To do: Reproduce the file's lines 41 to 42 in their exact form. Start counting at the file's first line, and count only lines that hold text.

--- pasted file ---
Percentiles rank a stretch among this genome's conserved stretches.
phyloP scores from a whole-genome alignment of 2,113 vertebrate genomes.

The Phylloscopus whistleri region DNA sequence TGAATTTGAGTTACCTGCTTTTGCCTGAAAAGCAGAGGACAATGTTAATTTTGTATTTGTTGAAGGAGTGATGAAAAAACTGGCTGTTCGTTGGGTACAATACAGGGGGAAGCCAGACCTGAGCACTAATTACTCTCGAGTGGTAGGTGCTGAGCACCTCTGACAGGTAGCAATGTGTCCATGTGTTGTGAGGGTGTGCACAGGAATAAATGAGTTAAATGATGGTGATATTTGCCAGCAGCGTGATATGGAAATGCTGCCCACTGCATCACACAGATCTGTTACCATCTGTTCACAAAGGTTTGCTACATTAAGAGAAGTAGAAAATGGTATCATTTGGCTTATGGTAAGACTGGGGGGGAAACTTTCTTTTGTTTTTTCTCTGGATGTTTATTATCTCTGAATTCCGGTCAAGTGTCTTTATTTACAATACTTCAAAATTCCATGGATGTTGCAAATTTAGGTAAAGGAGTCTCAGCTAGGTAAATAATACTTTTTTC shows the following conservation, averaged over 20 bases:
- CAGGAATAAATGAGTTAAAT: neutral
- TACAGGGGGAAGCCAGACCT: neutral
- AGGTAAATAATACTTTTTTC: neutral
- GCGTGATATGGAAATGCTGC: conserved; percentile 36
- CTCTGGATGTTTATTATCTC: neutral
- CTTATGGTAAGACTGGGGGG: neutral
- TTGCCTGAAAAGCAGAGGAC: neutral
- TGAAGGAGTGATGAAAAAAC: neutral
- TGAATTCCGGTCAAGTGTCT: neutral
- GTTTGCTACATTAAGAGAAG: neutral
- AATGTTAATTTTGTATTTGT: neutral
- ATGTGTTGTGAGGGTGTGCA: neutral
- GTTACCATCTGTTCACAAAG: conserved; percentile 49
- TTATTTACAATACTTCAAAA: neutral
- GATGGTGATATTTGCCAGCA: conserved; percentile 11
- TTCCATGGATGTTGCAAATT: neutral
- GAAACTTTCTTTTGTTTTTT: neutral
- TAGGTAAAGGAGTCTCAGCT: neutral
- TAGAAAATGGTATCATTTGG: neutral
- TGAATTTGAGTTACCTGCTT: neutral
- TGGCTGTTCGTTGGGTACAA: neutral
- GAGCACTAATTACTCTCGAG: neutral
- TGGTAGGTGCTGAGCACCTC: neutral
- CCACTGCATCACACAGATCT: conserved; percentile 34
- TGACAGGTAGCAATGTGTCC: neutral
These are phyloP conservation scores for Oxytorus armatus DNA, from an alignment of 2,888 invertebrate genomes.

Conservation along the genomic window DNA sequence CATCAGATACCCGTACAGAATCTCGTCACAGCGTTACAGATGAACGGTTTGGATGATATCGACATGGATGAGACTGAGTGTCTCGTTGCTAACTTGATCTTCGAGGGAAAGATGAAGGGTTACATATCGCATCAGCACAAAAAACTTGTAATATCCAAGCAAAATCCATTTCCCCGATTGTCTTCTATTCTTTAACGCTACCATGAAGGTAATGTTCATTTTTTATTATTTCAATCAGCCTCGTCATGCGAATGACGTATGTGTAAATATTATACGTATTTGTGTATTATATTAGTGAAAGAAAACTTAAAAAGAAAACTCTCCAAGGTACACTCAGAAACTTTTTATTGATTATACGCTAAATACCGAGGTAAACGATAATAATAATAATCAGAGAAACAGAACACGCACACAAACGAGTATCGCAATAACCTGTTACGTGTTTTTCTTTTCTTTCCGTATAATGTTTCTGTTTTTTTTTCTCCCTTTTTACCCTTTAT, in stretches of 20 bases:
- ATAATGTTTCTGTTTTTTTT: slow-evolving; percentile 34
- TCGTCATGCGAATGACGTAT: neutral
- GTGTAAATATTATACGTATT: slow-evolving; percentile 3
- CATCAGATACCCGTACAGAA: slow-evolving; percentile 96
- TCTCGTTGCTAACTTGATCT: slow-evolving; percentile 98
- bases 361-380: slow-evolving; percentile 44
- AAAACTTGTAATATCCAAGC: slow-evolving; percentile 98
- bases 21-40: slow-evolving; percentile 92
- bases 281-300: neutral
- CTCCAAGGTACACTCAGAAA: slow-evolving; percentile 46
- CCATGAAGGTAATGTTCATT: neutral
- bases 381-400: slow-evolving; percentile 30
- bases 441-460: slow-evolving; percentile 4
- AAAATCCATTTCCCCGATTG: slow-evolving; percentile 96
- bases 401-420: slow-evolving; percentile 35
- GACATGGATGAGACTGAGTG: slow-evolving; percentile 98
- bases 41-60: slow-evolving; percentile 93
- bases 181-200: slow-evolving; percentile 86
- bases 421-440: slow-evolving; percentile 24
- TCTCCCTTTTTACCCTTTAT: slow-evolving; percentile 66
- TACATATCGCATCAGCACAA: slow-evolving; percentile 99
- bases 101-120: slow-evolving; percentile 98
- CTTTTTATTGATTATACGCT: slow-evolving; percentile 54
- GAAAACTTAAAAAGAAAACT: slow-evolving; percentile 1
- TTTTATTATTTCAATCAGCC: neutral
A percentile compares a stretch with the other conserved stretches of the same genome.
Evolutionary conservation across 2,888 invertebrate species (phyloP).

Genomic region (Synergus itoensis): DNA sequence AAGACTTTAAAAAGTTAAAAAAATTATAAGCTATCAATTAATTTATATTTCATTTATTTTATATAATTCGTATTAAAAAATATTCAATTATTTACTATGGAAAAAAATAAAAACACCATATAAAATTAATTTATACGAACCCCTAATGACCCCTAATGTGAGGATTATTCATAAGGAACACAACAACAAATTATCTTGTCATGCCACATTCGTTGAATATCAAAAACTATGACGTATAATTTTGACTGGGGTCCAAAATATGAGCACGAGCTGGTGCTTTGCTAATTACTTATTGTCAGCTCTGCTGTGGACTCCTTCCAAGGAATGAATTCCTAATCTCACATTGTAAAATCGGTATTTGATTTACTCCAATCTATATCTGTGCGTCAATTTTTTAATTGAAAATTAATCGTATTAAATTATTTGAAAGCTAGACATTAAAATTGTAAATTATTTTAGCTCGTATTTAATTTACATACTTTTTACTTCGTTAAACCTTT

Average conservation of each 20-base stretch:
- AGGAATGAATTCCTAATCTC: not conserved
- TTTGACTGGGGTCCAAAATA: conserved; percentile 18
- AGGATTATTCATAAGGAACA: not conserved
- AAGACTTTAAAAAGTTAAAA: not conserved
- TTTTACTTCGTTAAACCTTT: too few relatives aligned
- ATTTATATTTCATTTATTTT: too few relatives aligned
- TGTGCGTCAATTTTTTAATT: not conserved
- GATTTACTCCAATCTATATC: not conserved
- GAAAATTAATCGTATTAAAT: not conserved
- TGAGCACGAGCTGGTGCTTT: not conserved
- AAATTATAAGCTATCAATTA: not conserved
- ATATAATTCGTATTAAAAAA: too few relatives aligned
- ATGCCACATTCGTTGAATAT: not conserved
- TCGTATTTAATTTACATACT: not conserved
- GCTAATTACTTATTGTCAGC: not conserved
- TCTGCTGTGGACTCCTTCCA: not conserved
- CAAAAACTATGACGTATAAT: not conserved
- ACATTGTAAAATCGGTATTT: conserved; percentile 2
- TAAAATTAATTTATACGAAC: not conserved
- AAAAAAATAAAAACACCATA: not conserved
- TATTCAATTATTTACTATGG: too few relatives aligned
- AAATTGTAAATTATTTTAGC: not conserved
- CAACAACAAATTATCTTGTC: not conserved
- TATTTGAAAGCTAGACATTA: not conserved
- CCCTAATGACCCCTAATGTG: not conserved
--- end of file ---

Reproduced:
- CCATGAAGGTAATGTTCATT: neutral
- bases 381-400: slow-evolving; percentile 30